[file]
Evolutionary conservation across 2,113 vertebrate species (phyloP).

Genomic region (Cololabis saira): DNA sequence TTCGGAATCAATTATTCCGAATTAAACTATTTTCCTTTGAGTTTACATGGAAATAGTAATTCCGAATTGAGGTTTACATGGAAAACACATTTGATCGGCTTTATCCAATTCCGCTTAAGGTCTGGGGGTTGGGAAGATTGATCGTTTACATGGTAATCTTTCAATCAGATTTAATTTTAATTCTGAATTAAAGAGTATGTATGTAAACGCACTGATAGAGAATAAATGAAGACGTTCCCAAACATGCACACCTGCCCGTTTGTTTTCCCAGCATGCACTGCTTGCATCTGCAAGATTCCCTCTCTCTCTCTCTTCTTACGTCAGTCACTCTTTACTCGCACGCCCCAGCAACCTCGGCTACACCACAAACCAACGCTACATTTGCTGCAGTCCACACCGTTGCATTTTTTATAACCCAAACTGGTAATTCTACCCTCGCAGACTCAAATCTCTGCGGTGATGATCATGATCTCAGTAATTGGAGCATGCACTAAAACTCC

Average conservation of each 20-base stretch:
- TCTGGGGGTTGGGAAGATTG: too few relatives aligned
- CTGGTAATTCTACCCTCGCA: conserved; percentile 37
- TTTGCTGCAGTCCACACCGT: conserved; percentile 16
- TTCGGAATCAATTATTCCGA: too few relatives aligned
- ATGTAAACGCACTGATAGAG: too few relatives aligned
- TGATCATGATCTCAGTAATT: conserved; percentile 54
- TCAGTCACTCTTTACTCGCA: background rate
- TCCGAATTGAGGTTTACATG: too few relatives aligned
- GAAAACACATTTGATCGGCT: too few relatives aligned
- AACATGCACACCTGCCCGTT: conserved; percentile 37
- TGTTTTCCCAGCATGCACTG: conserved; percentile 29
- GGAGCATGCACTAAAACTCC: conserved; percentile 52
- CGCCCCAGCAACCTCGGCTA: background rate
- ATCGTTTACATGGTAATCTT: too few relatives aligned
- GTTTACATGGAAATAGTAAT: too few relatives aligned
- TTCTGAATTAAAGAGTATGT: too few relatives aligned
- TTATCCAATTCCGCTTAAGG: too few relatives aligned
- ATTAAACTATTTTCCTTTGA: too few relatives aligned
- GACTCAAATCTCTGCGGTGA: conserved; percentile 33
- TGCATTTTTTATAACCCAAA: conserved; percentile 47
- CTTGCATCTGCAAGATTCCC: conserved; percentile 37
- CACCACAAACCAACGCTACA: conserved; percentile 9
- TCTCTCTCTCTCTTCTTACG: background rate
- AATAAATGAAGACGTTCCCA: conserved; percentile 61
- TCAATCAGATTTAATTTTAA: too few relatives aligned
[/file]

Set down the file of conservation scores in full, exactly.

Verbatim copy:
Evolutionary conservation across 2,113 vertebrate species (phyloP).

Genomic region (Cololabis saira): DNA sequence TTCGGAATCAATTATTCCGAATTAAACTATTTTCCTTTGAGTTTACATGGAAATAGTAATTCCGAATTGAGGTTTACATGGAAAACACATTTGATCGGCTTTATCCAATTCCGCTTAAGGTCTGGGGGTTGGGAAGATTGATCGTTTACATGGTAATCTTTCAATCAGATTTAATTTTAATTCTGAATTAAAGAGTATGTATGTAAACGCACTGATAGAGAATAAATGAAGACGTTCCCAAACATGCACACCTGCCCGTTTGTTTTCCCAGCATGCACTGCTTGCATCTGCAAGATTCCCTCTCTCTCTCTCTTCTTACGTCAGTCACTCTTTACTCGCACGCCCCAGCAACCTCGGCTACACCACAAACCAACGCTACATTTGCTGCAGTCCACACCGTTGCATTTTTTATAACCCAAACTGGTAATTCTACCCTCGCAGACTCAAATCTCTGCGGTGATGATCATGATCTCAGTAATTGGAGCATGCACTAAAACTCC

Average conservation of each 20-base stretch:
- TCTGGGGGTTGGGAAGATTG: too few relatives aligned
- CTGGTAATTCTACCCTCGCA: conserved; percentile 37
- TTTGCTGCAGTCCACACCGT: conserved; percentile 16
- TTCGGAATCAATTATTCCGA: too few relatives aligned
- ATGTAAACGCACTGATAGAG: too few relatives aligned
- TGATCATGATCTCAGTAATT: conserved; percentile 54
- TCAGTCACTCTTTACTCGCA: background rate
- TCCGAATTGAGGTTTACATG: too few relatives aligned
- GAAAACACATTTGATCGGCT: too few relatives aligned
- AACATGCACACCTGCCCGTT: conserved; percentile 37
- TGTTTTCCCAGCATGCACTG: conserved; percentile 29
- GGAGCATGCACTAAAACTCC: conserved; percentile 52
- CGCCCCAGCAACCTCGGCTA: background rate
- ATCGTTTACATGGTAATCTT: too few relatives aligned
- GTTTACATGGAAATAGTAAT: too few relatives aligned
- TTCTGAATTAAAGAGTATGT: too few relatives aligned
- TTATCCAATTCCGCTTAAGG: too few relatives aligned
- ATTAAACTATTTTCCTTTGA: too few relatives aligned
- GACTCAAATCTCTGCGGTGA: conserved; percentile 33
- TGCATTTTTTATAACCCAAA: conserved; percentile 47
- CTTGCATCTGCAAGATTCCC: conserved; percentile 37
- CACCACAAACCAACGCTACA: conserved; percentile 9
- TCTCTCTCTCTCTTCTTACG: background rate
- AATAAATGAAGACGTTCCCA: conserved; percentile 61
- TCAATCAGATTTAATTTTAA: too few relatives aligned